47. Most industries compete within strategic groups. Do you understand what factors, especially along the dimensions of price and performance, will determine your customers’ decision to trade up or trade down from one group to another.
  48. In what ways can you create value innovation by looking across the chain of buyers: the purchasers, users or influencers of your products and services?
  49. What opportunities are created if you look across complementary product and service offerings, especially at customers’ headaches and frustrations? Are you able to offer them a variety of choices to meet their needs?
  50. What opportunities for value innovation are created if you looked across functional, (utility and rational,) versus emotional (feelings) appeal to customers? (This is the classic differentiation question: Is a Harley Davidson just another motor bike – or something deeper than that?)
  51. What opportunities for value innovation are created if you look across time, and the external trends that affect people over time? How will this trend affect your customers tomorrow? (Also ask, “What won’t change over time?”)
  52. What new innovative ideas can you generate if you observed and learned from other companies, other industries, other countries, or even other eras?
  53. Can you simplify your customers’ lives – physically, emotionally, and intellectually? (What complicates their lives and causes them to expend more effort?)
  54. How can you reduce the pain of your bureaucracy, (like invoicing/payment systems,) and can you give customers any “shortcuts”, (like discounts for EFT payments) to make life easier?
  55. Are your website, smartphone apps, and social media platforms designed to make it simple and easy to use applying the main principles and rules of UX, User Experience?
  56. Are your manuals, instructions, handbooks, menus, signs, contracts and other paperwork clear, easy to read and easy to follow? Do you avoid corporate on industry jargon that they are unfamiliar with?
  57. Do you use technology such as the internet, social media, YouTube, email, smart phone apps and text messages to add value for customers, (rather than to complicate their lives, or to use it only for your advertising and promotions)?
  58. Can you bundle and sell two or more related products and/or services together to make the lives of your customers easier and more convenient? In fact, you may even go so far as to integrate what you offer them into an “all-in-one” package like many digital platforms do.
  59. How often do you “live a day in the life of your customers” in order to understand what are their problems and headaches, even though it may have nothing to do with what products or services you sell them?
  60. Can you do anything for customers when they have to do repetitive, tedious, unpleasant or boring things over and over again?
  61. Can you help them to be more organised in their lives?
  62. Can you offer customers experiences where they can avoid busy peak times, or somehow help them to avoid crowds at busy times? Do you have the flexibility to serve customers at times when they want to see you?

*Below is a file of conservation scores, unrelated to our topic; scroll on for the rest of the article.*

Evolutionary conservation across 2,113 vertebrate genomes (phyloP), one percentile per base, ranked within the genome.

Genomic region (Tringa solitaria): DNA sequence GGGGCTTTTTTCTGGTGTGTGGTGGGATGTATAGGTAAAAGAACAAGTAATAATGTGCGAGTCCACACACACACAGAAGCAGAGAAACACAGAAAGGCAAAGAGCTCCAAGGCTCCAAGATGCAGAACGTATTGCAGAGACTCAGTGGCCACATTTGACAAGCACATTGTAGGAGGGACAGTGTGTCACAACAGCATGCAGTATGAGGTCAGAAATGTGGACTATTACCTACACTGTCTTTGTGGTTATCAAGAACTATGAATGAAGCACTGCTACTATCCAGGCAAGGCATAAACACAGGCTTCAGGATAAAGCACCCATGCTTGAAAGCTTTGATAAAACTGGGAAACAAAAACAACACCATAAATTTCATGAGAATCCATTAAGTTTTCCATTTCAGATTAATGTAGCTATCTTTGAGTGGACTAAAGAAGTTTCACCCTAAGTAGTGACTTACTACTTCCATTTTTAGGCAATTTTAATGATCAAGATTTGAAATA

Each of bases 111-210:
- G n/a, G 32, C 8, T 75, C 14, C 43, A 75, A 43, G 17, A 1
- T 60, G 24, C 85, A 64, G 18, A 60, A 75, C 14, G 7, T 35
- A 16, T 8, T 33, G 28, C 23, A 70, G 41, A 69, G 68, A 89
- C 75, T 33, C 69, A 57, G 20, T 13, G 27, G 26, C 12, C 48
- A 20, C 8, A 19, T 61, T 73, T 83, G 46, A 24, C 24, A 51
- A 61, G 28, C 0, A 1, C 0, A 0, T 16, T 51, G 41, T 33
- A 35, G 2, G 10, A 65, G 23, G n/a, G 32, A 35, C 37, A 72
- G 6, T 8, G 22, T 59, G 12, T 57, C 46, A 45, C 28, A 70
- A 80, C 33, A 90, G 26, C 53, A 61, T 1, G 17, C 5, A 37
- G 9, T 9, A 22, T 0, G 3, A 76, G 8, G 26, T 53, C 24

63. Can you speed up what you do for specific customers who are in a hurry? Is there a special till, counter, lane, or special queue?
  64. Can you shorten order lead times if they ask you to do so? (How does McDonald’s do it?)
  65. What can you do to reduce customers’ risks and sense of uncertainty? Can you help them with the dangers that they face, or costs associated with certain business risks?
  66. What legal, regulatory or legislative requirements and issues complicate your customers’ lives that you can help them overcome? What licenses and permits do they need that you can help them with?
  67. If there are critical dates or deadlines related to your products and services, what can you do to give customers timeous warnings and reminders about these?
  68. What warranties and guarantees can you give to your customers that will set their minds at ease – and demonstrate they confidence you have in what you offer? What else can you do to give them reassurance and confidence in your business, your products, services and processes?
  69. Does your “returns policy” help or hinder your ability to create customer loyalty? What else can you do?
  70. What would make your customers strongly desire to be associated with your brand, or to tattoo your logo on their shoulder, or boast about being your customers?
  71. Do you have a great corporate memory of special details and little quirks in your customer’s lives so that all your people are able to respond in a warm way? Can you even wish them “happy birthday” on their birthday? (Do you do so?)
  72. What can you do to make customers feel special and appreciated in some way, to demonstrate to them that they are “not just another account number,” and to show them that you are not at all indifferent to them?
  73. Customers love fun and memorable experiences. What can you do to create excitement and “entertainment” when they deal with you? What will make them laugh and remember your business with fondness for the next forty years, or even just put a smile on their face for a few seconds? Even simple little gifs or emojis can make a difference.
  74. How else can your business tap into the common positive emotions that drive loyalty? (Apart from others mentioned in this list, here are a few more to get you started: feeling loved, wanted, belonging, proud, nostalgic, (reminding people of something positive in the past,) clever, motivated or inspired, hopeful or optimistic, joyfully surprised, and much more.)
  75. Is there some way in which you can give your customers “I-would-have-never-have-done-this-myself,” experiences?
  76. And what is your equivalent of “Free Choc-Chip Cookies”? What is one distinctive thing that nobody else does that people will talk about to many others, and remember for a very long time?
  77. What can you do that will pluck at customers’ heartstrings, that will let them know that you truly and genuinely care about them – and the rest of the world for that matter?